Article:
Pikes Peak, America’s Mountain

Pikes Peak has inspired people for hundreds of years. I first learned about “America’s Mountain” after my mom and dad visited the summit forty years ago. I’ve always been curious about Pikes Peak, and wondered how it came to be so famous. My husband became interested as well, so we booked an excursion with Manitou Springs Adventures.

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Taking a jeep excursion is a great way to climb the mountain, especially since the Cog Railway is closed. Bear, our guide and driver, expertly maneuvered our jeep through all the twists an turns up thirty-eight miles of highway. My husband and I were free to enjoy the scenery while we sipped the complimentary bottled water and munched on trail mix. (Protein and water prevent altitude sickness.)  Throughout our drive, and during rest stops, Bear gave us plenty of time to take photos. His narration provided me with a plethora of info about Pikes Peak. For more information follow my links.

  • Pikes Peak stands at 14,115 feet. It ranks 31 among the tallest peaks of Colorado.
  • Zebulon Pike led the first American exploration to scale the mountain in 1806. Unfortunately, he never made it to the summit because he started in November. The harsh Colorado winter forced him to turn back.
  • Edwin James was the first American to reach the summit in the summer of 1820. Good planning, Ed. He called the mountain Pike’s Highest Peak out of respect for Zebulon. Eventually the name was shortened and the apostrophe dropped.
  • People can hike to the summit on the Barr Trail. It generally takes from eight to twelve hours to get to the top.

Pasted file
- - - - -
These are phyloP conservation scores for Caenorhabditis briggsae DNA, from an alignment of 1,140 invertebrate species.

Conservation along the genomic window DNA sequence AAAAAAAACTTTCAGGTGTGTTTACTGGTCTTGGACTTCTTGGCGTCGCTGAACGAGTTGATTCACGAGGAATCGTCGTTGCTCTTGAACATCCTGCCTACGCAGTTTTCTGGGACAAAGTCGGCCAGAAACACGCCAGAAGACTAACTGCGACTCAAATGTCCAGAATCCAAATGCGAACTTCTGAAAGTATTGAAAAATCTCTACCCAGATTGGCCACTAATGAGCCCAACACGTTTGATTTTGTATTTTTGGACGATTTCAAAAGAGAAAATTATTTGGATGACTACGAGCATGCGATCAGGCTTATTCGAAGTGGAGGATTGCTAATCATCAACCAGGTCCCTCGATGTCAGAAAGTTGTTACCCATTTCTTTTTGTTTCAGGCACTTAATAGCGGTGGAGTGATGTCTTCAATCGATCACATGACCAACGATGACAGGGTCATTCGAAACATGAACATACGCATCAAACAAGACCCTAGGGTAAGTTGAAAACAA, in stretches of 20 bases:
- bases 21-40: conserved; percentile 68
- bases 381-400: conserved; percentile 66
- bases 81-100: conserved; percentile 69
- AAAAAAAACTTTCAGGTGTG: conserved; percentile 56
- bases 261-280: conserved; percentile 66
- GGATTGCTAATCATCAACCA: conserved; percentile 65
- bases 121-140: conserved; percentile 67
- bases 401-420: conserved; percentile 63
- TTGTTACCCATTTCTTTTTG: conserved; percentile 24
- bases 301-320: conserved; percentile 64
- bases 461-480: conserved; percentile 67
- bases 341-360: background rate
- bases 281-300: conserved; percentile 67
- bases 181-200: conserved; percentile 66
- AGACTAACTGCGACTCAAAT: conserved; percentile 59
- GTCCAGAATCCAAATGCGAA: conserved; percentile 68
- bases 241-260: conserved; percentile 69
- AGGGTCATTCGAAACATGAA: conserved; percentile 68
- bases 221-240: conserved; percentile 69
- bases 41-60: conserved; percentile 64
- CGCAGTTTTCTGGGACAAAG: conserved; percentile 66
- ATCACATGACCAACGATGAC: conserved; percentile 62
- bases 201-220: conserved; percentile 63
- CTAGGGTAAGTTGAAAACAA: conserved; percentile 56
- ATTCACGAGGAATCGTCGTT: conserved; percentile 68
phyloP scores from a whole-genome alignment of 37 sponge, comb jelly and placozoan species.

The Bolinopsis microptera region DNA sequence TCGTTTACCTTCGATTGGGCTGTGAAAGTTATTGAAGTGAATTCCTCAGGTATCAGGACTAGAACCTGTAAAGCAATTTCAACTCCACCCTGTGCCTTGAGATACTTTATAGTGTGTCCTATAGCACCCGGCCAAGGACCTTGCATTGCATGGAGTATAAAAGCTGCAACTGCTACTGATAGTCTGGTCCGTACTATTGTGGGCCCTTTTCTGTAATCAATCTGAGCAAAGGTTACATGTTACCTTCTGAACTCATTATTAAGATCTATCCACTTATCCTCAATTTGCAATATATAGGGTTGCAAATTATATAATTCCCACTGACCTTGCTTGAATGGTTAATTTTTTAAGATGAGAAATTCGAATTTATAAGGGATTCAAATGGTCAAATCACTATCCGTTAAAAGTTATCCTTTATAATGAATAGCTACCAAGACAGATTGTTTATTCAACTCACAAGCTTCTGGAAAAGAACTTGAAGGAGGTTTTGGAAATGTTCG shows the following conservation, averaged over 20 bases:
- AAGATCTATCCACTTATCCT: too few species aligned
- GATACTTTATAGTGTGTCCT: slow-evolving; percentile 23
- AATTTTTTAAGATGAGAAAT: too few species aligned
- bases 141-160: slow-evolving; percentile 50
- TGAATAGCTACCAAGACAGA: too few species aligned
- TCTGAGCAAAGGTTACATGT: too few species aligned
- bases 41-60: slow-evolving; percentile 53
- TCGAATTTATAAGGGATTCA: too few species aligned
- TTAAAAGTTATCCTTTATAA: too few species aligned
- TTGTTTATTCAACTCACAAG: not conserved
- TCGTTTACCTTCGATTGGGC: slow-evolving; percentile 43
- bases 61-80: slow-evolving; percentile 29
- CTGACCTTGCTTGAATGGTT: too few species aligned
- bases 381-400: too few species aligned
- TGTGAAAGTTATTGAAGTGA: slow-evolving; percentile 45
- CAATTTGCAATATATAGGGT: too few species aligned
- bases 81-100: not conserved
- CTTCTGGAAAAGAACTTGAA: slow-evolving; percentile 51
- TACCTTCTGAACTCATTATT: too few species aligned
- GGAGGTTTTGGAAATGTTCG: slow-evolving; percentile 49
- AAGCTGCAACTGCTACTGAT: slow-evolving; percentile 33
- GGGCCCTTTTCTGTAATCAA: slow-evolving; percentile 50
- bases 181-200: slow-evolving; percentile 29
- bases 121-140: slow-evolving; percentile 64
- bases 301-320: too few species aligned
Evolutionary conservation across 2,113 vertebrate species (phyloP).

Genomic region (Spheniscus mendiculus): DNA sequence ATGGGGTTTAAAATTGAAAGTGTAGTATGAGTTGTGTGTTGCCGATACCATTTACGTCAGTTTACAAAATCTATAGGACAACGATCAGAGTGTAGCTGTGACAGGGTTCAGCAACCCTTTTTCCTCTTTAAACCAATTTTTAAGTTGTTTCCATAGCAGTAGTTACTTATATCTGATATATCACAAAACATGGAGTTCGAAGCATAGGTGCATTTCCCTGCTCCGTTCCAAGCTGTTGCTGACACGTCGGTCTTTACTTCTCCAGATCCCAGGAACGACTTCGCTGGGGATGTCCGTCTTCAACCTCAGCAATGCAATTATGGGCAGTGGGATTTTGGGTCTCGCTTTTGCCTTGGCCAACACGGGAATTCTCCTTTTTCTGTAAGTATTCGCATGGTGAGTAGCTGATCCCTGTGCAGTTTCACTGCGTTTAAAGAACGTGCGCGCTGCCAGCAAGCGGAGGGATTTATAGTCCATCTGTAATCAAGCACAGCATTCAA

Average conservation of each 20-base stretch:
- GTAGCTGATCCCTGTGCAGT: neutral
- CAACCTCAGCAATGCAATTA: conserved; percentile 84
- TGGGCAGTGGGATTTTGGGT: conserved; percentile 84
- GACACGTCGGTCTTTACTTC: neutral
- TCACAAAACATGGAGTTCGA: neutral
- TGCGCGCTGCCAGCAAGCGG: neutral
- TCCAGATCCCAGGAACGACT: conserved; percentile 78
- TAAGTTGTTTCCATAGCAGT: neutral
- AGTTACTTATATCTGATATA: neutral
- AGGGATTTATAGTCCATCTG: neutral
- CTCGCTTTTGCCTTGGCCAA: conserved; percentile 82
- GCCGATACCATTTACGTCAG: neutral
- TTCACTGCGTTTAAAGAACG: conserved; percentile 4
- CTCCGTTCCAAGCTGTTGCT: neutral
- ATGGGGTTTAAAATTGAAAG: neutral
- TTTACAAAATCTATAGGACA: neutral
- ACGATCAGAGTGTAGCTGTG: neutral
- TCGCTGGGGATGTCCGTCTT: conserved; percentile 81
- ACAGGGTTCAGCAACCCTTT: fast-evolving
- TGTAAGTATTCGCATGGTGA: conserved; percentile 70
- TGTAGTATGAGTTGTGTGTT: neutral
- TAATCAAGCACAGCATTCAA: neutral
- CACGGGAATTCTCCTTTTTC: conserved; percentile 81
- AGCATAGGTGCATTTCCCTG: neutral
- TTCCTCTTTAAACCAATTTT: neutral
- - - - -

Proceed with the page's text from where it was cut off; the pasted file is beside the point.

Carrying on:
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  • The view from the summit is so spectacular it inspired Katherine Lee Bates to write the song “America the Beautiful” in 1893.
  • The Pikes Peak Hill Climb is an annual high speed car race which began in 1916. This year Romain Damas broke the record by climbing 4,720 feet in under eight minutes. He drove an electrically powered vehicle manufactured by Volkswagon.

IMG_4354Several Big Foot sightings near Pikes Peak prompted the locals to post a sign on the highway warning visitors to be on the alert. At this pull-off Bear took our picture doing what he called “The Big Foot Shuffle.”

After we arrived at the summit, Bear gave us ample time to look around, take photos, and buy souvenirs at the gift shop. He bought donuts for all of us from the Summit House. Bakers use a special high-altitude formula to overcome the challenges of creating a cake donut at 14,000 feet. Served up warm and fresh, Pikes Peak donuts are a real treat. Since Bear drives two tours a day, he’s one of their best customers.

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Thanks for everything, Bear!

 

 

 

Author: debbieburton.blog

Author, poet, blogger. I am a member of Word Weavers International.

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